A SNAPSHOT OF THE TYPE OF ASSISTANCE AN ADVOCATE PROVIDES
Case study 1
This advocacy issue is about an adult with an intellectual disability, having a Facebook page constructed under his name. He had no technical know-how and does not have a mobile phone.
The page was constructed by teenagers poking fun and having a laugh at his expense, he had over 250 people as friends, whom he did not know and there were inappropriate comments posted. Meanwhile, his home was also being egged and teenage kids were being encouraged to tease and yell out horrible things as they went past his house. The local police were aware of the situation and made a point of doing extra drive-bys past his home.
RIAC advocacy was sought.
Contact was made to Facebook by the advocate, but the Facebook details did not match the details provided by the advocate, in particular his birthdate and there were no photos attached to official documents that could identify him such as a license, this made it difficult because he had no photo identification.
Contact was made to ID Care, Australia and New Zealand’s national identity and cyber support service. IDCARE offers free phone consultations and advice from specialised identity and cyber security counsellors. ID Care couldn’t assist in this matter but after much discussion they agreed the next step was to give the E-safety commission a call.
Prior to calling the E-Safety commission, there was also discussion with the Australian Federal Police about trying to identify the people who were doing this and to notify them of this situation.
There were constant back and forth emails with Facebook, but this was not helping and not getting us anywhere, so once contact and information was provided to the E-safety commission they were able to step in and take down the Facebook page within a day or so.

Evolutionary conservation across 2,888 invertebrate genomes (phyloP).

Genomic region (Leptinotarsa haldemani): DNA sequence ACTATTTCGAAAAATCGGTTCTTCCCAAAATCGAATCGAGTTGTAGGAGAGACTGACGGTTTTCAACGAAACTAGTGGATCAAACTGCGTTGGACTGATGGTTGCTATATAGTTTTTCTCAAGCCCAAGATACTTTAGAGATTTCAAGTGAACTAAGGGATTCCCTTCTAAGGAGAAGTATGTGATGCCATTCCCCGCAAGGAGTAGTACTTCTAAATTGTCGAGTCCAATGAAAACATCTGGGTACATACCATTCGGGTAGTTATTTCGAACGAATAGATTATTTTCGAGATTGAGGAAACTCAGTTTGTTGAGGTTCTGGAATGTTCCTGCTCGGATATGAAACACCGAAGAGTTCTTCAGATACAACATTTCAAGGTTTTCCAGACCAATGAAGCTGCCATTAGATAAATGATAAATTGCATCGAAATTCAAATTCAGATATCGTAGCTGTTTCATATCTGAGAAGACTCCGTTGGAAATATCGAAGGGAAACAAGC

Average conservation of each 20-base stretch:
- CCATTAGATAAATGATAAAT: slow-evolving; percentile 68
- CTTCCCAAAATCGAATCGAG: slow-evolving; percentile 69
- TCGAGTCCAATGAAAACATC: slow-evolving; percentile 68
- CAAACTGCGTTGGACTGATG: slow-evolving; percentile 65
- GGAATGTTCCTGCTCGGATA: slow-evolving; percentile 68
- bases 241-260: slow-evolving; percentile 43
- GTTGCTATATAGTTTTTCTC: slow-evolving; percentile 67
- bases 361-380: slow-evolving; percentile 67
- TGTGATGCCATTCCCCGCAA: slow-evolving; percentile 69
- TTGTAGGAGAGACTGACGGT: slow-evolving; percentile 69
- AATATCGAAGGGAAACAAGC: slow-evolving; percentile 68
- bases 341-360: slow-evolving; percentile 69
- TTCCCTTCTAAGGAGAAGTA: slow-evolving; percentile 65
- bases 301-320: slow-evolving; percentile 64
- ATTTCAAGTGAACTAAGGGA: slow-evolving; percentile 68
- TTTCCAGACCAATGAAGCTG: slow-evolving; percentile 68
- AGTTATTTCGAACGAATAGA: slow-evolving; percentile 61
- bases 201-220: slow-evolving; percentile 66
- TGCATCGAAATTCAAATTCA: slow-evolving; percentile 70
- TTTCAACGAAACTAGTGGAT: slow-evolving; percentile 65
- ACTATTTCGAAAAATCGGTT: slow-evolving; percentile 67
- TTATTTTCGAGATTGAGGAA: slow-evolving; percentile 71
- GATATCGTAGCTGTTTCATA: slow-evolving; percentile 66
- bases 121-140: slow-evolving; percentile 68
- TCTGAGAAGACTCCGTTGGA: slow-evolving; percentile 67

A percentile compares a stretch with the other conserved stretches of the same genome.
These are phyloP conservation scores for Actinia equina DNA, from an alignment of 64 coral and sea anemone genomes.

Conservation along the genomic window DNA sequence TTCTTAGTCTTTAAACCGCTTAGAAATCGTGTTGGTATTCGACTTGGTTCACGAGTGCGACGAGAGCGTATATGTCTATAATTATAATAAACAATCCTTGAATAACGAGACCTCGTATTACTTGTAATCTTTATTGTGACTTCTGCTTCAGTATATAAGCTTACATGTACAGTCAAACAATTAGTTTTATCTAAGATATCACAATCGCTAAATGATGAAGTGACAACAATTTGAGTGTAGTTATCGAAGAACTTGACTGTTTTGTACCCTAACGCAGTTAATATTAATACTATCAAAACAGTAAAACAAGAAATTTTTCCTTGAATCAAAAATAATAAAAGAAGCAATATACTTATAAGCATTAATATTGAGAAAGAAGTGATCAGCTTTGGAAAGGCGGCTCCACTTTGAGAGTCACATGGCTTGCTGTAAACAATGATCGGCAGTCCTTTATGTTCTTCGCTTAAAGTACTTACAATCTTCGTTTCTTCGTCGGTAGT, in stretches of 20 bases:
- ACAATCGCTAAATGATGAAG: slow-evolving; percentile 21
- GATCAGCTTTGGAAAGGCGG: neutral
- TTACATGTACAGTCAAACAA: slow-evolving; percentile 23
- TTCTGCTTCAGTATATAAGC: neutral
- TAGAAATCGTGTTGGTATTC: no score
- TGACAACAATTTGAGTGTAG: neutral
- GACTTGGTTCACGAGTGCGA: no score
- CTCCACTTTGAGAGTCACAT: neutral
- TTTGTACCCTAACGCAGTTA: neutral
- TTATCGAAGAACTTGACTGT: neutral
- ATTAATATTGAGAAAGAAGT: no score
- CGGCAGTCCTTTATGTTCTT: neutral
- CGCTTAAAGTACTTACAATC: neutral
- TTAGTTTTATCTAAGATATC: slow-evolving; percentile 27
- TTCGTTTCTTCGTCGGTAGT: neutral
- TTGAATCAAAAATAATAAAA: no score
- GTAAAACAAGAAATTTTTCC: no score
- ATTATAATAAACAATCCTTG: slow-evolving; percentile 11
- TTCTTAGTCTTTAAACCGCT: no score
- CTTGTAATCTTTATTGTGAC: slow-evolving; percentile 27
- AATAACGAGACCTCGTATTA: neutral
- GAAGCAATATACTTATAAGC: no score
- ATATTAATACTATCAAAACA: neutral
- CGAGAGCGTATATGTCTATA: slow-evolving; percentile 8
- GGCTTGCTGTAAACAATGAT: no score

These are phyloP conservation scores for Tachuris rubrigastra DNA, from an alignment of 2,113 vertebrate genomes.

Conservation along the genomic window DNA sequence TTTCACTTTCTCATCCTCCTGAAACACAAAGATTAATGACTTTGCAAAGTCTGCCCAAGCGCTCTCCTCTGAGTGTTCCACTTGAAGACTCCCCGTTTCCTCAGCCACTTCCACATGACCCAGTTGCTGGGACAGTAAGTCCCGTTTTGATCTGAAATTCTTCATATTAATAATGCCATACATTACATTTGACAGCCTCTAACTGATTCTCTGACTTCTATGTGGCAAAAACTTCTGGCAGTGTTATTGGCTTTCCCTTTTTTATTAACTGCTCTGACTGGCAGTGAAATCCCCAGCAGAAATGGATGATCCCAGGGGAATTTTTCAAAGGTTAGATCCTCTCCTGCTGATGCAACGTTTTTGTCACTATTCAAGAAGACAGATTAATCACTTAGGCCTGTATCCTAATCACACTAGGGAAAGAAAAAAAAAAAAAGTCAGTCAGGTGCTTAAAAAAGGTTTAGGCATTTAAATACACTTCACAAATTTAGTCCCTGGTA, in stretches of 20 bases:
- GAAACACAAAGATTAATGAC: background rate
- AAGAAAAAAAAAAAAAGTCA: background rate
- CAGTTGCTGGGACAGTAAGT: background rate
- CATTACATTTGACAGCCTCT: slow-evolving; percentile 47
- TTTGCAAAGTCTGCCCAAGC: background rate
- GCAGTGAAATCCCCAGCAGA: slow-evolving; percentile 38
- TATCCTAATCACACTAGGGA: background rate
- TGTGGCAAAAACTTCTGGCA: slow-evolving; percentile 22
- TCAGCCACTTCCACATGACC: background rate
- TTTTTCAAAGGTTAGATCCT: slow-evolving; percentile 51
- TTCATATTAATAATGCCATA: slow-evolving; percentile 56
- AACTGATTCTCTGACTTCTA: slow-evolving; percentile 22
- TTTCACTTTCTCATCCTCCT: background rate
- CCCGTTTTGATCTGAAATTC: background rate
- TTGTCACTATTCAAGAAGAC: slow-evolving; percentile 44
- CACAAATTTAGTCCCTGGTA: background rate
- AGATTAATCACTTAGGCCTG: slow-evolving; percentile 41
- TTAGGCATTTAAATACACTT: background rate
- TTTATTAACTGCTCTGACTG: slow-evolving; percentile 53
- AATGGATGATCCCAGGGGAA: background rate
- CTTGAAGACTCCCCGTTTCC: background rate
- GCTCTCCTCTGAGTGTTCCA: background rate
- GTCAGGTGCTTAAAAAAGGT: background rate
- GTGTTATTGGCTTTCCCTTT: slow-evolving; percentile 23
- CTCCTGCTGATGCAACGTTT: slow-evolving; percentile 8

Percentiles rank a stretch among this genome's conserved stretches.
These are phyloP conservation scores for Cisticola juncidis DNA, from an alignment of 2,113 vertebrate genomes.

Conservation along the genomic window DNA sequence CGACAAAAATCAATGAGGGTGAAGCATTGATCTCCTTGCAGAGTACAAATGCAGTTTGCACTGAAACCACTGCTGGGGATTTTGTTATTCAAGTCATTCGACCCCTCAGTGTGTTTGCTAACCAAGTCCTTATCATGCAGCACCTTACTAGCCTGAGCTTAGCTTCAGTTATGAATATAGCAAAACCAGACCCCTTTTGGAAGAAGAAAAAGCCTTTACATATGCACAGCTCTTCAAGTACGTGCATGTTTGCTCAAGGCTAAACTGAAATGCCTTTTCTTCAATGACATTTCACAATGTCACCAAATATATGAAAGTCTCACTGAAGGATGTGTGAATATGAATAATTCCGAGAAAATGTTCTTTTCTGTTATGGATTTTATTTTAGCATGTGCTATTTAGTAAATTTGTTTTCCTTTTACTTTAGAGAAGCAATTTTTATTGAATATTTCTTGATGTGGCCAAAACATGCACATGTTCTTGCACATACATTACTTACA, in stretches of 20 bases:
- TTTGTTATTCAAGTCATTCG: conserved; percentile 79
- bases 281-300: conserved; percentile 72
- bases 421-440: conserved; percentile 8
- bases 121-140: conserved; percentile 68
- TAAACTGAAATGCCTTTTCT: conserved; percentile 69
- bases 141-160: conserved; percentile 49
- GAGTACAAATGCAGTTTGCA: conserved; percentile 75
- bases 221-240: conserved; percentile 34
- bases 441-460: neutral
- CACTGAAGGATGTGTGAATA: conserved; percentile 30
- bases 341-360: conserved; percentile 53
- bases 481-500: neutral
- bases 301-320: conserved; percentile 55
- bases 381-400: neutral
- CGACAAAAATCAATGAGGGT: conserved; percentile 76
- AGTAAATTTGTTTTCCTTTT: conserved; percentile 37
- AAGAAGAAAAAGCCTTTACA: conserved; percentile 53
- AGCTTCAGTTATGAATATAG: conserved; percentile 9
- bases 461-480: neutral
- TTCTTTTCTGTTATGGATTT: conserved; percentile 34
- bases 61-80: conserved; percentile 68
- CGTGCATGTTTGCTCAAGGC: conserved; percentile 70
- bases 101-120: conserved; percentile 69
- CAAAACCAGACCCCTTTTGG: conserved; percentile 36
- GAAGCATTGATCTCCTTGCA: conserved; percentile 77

This entire matter was very stressful and demeaning to the gentleman involved.
Case study 2
Client’s household electricity and gas were cut off by their neighbour after him accessing their mail. Concerns and complaint were raised to the electricity company by the client but not taken seriously. There was no transparency about what actions the electricity company took once they knew of this situation.
RIAC advocacy was sought to assist because the person didn’t know what to do and their mental health and disability was preventing them from getting any answers themselves. Advocate contacted the electrical company, no adequate response was given so an official complaint was submitted, response to this complaint from the electricity company was unsatisfactory.
Issued complaint to Energy and Water Ombudsman Victoria, still no positive outcome.
Contacted Consumer Action Law Centre for advice and information. Helpful but unable to take on case due to high demand and no capacity.
Advocate issued a complaint to the Office of the Australian Information Commission (OIAC) due to privacy concerns – required to wait more than 9 months due to high demand of OAIC services, we waited.
Conciliation conference held by OAIC which discussed issues raised about privacy, stolen identification.
Successful outcome was reached, debt was waived, compensation was paid to the client for the stress and anxiety caused and the electricity company said they would ensure better communication in the future. The company also identified their processes were inadequate and need to be more user friendly for people with mental health issues and disabilities – adaptations were being investigated and planned.
Case study 3
Communication for NDIS participant was not very good with the Local Area Coordinator, despite many attempts to improve this themselves.
RIAC Advocacy sought to assist with a complaint. Request was made for another LAC. This request was granted. Participant and new LAC working well.